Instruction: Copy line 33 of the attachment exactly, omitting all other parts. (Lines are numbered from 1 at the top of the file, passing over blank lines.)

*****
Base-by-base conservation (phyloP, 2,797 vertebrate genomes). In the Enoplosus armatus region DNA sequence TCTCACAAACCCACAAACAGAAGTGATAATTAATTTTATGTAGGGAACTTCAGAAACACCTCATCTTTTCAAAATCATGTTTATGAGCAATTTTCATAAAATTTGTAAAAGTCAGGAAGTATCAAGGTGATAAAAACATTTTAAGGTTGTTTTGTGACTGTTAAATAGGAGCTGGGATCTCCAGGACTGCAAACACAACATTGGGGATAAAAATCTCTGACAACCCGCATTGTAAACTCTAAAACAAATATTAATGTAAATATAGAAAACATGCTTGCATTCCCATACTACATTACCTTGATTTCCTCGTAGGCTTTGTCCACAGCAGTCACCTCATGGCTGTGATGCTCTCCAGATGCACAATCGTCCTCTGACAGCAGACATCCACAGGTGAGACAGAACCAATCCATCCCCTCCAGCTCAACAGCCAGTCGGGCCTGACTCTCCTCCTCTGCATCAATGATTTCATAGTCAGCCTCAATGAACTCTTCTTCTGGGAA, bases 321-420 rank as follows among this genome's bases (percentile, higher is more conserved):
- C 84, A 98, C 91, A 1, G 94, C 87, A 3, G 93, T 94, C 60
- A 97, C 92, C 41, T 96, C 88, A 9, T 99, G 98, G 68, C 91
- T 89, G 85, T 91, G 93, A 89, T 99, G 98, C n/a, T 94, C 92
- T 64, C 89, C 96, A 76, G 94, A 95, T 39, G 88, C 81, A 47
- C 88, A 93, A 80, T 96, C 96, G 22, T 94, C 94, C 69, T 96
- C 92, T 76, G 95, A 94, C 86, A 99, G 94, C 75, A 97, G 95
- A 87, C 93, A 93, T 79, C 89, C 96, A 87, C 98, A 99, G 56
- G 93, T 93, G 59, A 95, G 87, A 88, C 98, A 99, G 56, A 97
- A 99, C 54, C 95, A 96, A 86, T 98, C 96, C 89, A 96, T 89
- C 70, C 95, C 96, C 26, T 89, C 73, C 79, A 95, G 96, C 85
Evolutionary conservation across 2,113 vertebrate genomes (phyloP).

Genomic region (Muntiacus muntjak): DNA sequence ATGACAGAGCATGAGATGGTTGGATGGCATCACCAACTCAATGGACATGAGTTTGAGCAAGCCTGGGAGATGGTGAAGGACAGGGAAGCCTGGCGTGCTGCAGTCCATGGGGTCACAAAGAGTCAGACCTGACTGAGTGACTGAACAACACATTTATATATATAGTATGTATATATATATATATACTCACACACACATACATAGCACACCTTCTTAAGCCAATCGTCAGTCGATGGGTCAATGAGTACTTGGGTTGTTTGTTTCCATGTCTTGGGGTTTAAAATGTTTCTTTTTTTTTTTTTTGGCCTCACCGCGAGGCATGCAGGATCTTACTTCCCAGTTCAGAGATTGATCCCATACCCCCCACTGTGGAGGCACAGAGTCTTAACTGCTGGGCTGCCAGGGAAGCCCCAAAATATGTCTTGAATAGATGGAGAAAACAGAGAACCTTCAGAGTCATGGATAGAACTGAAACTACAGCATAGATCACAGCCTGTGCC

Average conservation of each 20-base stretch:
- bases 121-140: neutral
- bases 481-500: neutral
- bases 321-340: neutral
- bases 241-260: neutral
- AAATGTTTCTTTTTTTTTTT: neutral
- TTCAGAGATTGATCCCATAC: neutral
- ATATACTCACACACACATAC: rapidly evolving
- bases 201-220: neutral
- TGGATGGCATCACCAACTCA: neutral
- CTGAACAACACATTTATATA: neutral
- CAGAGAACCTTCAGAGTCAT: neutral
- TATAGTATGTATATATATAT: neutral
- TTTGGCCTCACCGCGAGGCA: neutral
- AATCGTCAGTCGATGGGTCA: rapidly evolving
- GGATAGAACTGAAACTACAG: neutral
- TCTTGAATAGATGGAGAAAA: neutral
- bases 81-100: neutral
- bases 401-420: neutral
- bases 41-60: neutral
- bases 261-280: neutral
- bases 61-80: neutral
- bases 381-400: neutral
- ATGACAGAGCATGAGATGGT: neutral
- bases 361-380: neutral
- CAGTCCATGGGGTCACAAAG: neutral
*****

- bases 41-60: neutral